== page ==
Is there any info on how they handle screen burn in on PC OLED's? TV's have less of a problem there as they do pixel shifting and have fewer static screen elements, but for computers it seems like it would be difficult to avoid.

    I'm very curious, my LG TV makes me desperately want one of these for my PC (everything looks drab on my current Dell UltraSharps) but afraid to invest in such screens even at reasonable prices if they will have burnin inside of a year or two...
    Reply
  • SaturnusDK - Thursday, March 28, 2019 - link

    Absolutely zero problems with burn in.

    I have the HP x360 Spectre 13.3" 2560x1440 OLED from CES 2016 as my daily driver. I use it 12-14 hours every single day. Mainly for work or work related tasks that involves having the same type of screen opened for hours on end, and I do not have even a hint of burn in.
    Granted, I've used the dark mode as far as possible because I was also slightly worried about it but I realized that compared to these burn in tests you often see referenced, laptops have a major difference in use. The TVs and monitors you see in those tests run 24/7 at very high brightness, and that's exactly you should avoid. OLED screen needs to rest for a few hours every day 24/7 use is not suited for organic materials, and high brightness means you stress them needlessly.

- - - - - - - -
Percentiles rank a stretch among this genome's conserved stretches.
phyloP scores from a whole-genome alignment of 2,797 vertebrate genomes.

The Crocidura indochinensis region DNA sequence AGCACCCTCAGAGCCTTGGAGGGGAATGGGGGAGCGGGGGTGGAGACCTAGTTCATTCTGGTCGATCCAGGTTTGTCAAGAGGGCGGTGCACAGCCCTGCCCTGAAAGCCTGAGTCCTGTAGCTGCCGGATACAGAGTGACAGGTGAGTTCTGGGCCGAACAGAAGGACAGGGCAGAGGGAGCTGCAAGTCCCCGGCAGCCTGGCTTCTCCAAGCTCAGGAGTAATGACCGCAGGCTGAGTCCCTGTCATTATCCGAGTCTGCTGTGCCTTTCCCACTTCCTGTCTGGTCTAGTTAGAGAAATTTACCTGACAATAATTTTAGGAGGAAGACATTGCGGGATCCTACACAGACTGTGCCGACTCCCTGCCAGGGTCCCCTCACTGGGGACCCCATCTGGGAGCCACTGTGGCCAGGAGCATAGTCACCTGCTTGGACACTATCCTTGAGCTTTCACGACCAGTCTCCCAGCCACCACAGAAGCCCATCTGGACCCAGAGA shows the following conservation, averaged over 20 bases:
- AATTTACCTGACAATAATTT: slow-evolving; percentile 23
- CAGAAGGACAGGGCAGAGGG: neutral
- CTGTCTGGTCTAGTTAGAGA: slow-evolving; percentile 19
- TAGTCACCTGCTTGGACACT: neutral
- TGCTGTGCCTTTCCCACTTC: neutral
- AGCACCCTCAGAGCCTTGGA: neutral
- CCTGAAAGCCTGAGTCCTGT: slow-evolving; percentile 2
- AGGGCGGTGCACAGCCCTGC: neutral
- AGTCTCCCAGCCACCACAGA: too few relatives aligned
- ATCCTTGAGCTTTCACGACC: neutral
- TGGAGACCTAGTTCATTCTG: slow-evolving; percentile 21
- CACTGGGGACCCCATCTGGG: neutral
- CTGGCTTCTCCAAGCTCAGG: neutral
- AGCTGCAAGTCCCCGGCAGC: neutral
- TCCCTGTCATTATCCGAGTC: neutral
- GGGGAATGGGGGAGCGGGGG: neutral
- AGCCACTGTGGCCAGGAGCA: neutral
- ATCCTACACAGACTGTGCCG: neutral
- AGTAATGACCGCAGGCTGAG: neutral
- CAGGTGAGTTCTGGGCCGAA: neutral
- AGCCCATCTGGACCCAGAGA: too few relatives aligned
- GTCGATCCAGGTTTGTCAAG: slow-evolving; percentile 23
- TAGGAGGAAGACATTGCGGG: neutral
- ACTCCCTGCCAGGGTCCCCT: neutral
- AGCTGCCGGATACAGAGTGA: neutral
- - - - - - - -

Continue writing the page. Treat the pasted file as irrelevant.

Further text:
My screen is blindingly bright at max and I have no problem reading it outside in the Sun (obvious not with direct Sun light on the screen), and I don't use it over 80% brightness setting in most conditions as it would otherwise simply be uncomfortably bright.
    Reply
  • Samus - Friday, March 29, 2019 - link

    I think the real future of OLED is QLED (which is basically just as good while not being organic) because the lifespan is substantially better and it is cheaper to manufacture. OLED was cool but it just isn't cost effective and is going to be replaced by scalable manufacturing technologies.

    That isn't to say OLED isn't superior at many things. In the same way plasma televisions were superior to LCD televisions, they died because the con's outweighed the pro's compared to the general performance on continually improving\evolving LCD displays.